When you decide to go for a shot, or play safe, it usually (not always) means you've thrown tactics and percentages to the wind. If you decide to go for a shot, or play safe, is it because it's the tactical and high-percentage thing to do? Or is it more an emotional thing?
With experience, players successfully play by "feel," where instincts built up over years of play tell them when to "go for" a shot and when to play "safe." But those instincts were built up based on tactical probabilities - over those years they instinctively learned when to do each to maximize their chances of winning. For example, they learn when to be aggressive when returning serve, when to play safe, and when and how to mix it up.
But many players simply make the decision to go for shots or play safe. This often happens when a player is nervous and so can't really think clearly. They may mindlessly go for shots or are afraid to play aggressively and so play safe, even if it's not the smart thing to do. Examine your own game and habits - do you do these things at the right times for the right reasons?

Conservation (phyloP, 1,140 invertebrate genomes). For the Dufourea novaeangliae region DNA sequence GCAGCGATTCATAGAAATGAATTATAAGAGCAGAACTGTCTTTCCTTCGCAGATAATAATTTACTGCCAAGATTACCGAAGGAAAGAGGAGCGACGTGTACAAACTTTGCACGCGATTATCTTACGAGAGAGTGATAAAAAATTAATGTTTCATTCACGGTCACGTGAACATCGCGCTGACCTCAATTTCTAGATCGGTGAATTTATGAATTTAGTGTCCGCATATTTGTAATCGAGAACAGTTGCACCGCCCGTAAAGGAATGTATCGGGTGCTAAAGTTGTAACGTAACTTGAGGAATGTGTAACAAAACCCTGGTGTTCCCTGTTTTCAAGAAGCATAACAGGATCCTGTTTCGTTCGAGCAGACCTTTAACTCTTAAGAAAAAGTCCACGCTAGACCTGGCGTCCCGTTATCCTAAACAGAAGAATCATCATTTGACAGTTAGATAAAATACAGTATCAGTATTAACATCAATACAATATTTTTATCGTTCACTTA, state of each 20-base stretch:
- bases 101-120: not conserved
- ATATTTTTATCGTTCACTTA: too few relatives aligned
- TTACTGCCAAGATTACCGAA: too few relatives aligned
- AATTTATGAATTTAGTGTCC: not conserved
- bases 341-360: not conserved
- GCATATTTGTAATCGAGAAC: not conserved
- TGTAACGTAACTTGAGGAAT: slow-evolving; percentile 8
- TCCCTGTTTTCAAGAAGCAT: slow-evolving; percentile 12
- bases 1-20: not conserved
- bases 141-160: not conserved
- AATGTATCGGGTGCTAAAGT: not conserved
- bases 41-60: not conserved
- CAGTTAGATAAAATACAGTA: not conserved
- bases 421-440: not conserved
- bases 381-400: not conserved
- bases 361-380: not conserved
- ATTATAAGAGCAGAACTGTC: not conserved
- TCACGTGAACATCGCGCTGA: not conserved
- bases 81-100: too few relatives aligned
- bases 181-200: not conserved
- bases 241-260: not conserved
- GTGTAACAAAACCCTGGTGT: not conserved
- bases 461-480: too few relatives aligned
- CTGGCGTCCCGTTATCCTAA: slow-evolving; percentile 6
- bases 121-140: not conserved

To go back to the title of this tip, you shouldn't think of yourself as "going for a shot" or "playing it safe." If you think you have to go for a shot, that implies it's a difficult shot, which is a quick way to get nervous under pressure and miss. If you think you have to play safe, that implies you aren't able to attack effectively, which is also a quick way to get nervous under pressure, especially if you have to attack on some shots. Instead, just think of it as always trying to do the right shot in any particular situation, and the pressure goes away even as the percentages move in your favor. If that means attacking ("going for shots") or pushing ("playing it safe") then so be it - because, in that situation, it was the right shot.